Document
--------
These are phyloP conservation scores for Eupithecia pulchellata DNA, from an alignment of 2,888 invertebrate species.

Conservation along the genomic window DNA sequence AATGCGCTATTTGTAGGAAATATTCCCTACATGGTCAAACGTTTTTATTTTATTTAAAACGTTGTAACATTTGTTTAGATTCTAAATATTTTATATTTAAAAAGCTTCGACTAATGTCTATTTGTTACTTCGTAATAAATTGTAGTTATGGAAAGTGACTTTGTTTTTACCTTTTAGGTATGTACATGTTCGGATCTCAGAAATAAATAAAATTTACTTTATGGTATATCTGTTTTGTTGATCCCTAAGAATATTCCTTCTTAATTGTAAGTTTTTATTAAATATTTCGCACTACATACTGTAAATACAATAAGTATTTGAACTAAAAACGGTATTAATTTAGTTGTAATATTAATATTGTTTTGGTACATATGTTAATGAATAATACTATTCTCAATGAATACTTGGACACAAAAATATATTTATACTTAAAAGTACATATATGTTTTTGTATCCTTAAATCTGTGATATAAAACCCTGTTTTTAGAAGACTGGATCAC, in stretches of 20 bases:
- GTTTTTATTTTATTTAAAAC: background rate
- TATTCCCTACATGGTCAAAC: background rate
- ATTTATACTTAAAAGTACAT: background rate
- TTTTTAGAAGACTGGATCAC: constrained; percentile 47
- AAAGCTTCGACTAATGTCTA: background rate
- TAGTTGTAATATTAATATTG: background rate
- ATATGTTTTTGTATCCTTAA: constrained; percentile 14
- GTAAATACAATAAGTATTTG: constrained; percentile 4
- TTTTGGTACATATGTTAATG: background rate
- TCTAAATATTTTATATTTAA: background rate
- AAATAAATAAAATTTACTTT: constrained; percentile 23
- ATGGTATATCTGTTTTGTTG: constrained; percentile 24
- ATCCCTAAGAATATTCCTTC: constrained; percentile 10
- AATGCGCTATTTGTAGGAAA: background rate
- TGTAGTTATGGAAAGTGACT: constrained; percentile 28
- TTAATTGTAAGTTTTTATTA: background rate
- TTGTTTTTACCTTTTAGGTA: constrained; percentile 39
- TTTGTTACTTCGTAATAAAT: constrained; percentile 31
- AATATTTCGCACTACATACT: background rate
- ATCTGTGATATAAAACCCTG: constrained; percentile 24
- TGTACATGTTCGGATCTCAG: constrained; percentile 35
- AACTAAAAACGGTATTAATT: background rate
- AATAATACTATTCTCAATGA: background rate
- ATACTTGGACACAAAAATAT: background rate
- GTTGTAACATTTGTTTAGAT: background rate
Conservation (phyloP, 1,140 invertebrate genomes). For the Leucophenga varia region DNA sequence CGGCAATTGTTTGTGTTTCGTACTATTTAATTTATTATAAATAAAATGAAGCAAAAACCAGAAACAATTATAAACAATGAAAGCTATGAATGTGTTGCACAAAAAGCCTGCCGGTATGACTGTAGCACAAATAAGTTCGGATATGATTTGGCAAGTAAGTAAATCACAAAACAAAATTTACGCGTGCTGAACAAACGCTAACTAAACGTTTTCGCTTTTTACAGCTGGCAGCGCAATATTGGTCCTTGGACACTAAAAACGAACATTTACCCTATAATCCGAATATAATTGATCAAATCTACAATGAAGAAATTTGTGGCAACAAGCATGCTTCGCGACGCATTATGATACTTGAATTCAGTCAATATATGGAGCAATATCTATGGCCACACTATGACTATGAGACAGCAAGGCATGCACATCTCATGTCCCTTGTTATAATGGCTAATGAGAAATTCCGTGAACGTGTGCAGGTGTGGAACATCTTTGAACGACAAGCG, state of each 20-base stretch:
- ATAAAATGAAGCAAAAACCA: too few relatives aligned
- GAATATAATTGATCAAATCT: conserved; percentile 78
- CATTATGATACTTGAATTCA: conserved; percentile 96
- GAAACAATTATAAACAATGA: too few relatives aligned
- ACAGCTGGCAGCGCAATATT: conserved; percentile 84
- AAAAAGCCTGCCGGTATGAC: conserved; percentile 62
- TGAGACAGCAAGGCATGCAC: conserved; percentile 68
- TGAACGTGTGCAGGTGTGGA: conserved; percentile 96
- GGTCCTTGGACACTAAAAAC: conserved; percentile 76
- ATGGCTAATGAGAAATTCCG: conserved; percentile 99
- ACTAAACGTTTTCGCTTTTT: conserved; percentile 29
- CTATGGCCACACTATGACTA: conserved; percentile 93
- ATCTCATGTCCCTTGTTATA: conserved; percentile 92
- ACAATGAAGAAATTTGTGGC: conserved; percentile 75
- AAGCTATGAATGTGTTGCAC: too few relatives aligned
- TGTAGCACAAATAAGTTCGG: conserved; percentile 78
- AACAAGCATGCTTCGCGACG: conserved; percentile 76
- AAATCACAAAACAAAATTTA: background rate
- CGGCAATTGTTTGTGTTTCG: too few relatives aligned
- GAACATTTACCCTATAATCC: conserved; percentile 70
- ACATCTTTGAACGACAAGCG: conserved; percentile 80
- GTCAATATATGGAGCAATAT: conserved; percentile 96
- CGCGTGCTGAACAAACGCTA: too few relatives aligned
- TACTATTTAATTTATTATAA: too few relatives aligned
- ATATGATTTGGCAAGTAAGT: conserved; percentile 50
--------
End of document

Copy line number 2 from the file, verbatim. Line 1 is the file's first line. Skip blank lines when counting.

Conservation along the genomic window DNA sequence AATGCGCTATTTGTAGGAAATATTCCCTACATGGTCAAACGTTTTTATTTTATTTAAAACGTTGTAACATTTGTTTAGATTCTAAATATTTTATATTTAAAAAGCTTCGACTAATGTCTATTTGTTACTTCGTAATAAATTGTAGTTATGGAAAGTGACTTTGTTTTTACCTTTTAGGTATGTACATGTTCGGATCTCAGAAATAAATAAAATTTACTTTATGGTATATCTGTTTTGTTGATCCCTAAGAATATTCCTTCTTAATTGTAAGTTTTTATTAAATATTTCGCACTACATACTGTAAATACAATAAGTATTTGAACTAAAAACGGTATTAATTTAGTTGTAATATTAATATTGTTTTGGTACATATGTTAATGAATAATACTATTCTCAATGAATACTTGGACACAAAAATATATTTATACTTAAAAGTACATATATGTTTTTGTATCCTTAAATCTGTGATATAAAACCCTGTTTTTAGAAGACTGGATCAC, in stretches of 20 bases: